Monday, February 26, 2007

I'm just like you, so leave me alone.

I don't know if it's the incredible weather, or the fact that I'm finally fully recovered from the 12 hours of non-stop puking, shitting and dry-heaving that invaded my body last week, or if the happy pills are just really starting to kick in, but man, I've been feeling good these last few days. Physically good, emotionally good, optimistic, energetic. The possibilities seem more...possible than they have in a long time.

I'm sure that in a few days time, this too shall pass and I'll go back to my surly, irritable, depressive self, but in the meantime I'm going to enjoy this burst of good fortune. I've earned it.

My thoughts have already turned heavily to the summer, and how I'm going to accomplish my goal (the same one I had last year) of getting the fuck out of dodge for awhile. For the better part of last fall and most of January, I was pursuing an out-of-state internship with a vengeance, but have mostly come up with nothing. Phone calls upon phone calls upon emails upon more phone calls have produced very little to speak of. It also has occurred to me that I can't afford a non-paid internship, especially in somewhere like New York or Boston or D.C., which were the main cities in which I was looking (among a few random others), and guess what internships don't do for the most part? If you guessed "Pay!" then you win the prize. I have applied for a paid 8-week research position at the University of Maryland, just outside D.C., which would be amazing and look incredible on a grad school resume, but I'm not holding my breath. They pick between 8 and 12 undergrads from all over the country to participate in the program, and the likelihood of me being one of them seems unlikely. But still, you never know....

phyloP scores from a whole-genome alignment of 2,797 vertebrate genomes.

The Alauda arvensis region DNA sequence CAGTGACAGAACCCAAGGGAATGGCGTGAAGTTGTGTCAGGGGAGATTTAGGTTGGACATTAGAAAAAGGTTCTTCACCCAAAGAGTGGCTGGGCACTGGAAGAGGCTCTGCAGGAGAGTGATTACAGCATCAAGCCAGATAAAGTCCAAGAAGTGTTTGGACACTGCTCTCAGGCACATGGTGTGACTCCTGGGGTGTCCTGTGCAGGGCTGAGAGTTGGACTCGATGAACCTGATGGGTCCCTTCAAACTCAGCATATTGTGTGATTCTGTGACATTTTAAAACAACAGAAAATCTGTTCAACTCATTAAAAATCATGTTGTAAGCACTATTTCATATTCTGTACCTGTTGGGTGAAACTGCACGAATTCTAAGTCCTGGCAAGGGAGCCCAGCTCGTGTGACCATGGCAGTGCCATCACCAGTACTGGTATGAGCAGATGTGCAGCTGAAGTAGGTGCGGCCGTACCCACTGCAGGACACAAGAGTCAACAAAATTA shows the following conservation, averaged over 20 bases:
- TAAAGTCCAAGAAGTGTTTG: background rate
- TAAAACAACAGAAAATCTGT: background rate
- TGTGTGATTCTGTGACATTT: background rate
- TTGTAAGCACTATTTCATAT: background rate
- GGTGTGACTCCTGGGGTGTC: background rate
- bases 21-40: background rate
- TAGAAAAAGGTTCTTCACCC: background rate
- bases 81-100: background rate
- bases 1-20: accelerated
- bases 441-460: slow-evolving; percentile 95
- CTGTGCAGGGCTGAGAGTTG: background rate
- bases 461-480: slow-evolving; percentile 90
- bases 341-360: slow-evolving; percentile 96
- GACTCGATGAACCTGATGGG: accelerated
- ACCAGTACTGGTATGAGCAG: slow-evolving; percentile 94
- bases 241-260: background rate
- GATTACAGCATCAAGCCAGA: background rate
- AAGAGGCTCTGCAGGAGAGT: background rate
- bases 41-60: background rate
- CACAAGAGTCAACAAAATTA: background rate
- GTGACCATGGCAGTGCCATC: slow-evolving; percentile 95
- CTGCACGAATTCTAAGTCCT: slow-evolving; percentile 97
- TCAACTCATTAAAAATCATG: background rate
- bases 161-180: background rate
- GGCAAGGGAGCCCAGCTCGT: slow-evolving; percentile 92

So, in lieu of spending all summer either swiping groceries in Austin and wishing for an untimely death, or working for free in a city where I couldn't even afford to be homeless, I've decided my next plan of action to have an action-packed, fun-filled summer is to become a camp counselor.

Yes, ladies and gentleman, I want to spend all summer camping and hiking and swimming and doing arts and crafts with little kids.

And I want it bad. I get giddy every time I even think about how fucking awesome it would be to spend the entire summer outside, in nature, essentially playing. And getting paid for it. At this point I almost even hope I don't get the research position, because I think this would be more fun.

I started a preliminary search in Austin, and found Austin Sunshine Camps which are weeklong overnight camps in the hill country for under-privileged inner-city kids to foster an appreciation for nature and diversity, and develop teamwork and group activity skills.

I also started looking elsewhere in the country, and found several I plan to apply to, in upstate New York (which is the leading contender at this point), in Pennsylvania, Maine, and Washington state (which is in second place). It's weird, when you start really looking into this stuff, how lucrative it must be. All these camps I've been looking at recruit counselors from all over the country, provide paid training, pay them for the camp, and provide transportation to and from the camp. One of them (either the one in New York or Pennsylvania, I don't remember) also provides days off and transportation to the nearby cities (in these cases NYC, Boston and Philadelphia). It sounds pretty awesome, but I'm trying not to get my hopes up, because, well, you know, probably none of it will pan out (there's the old Ryan!).

Wednesday, February 21, 2007

I need you so much closer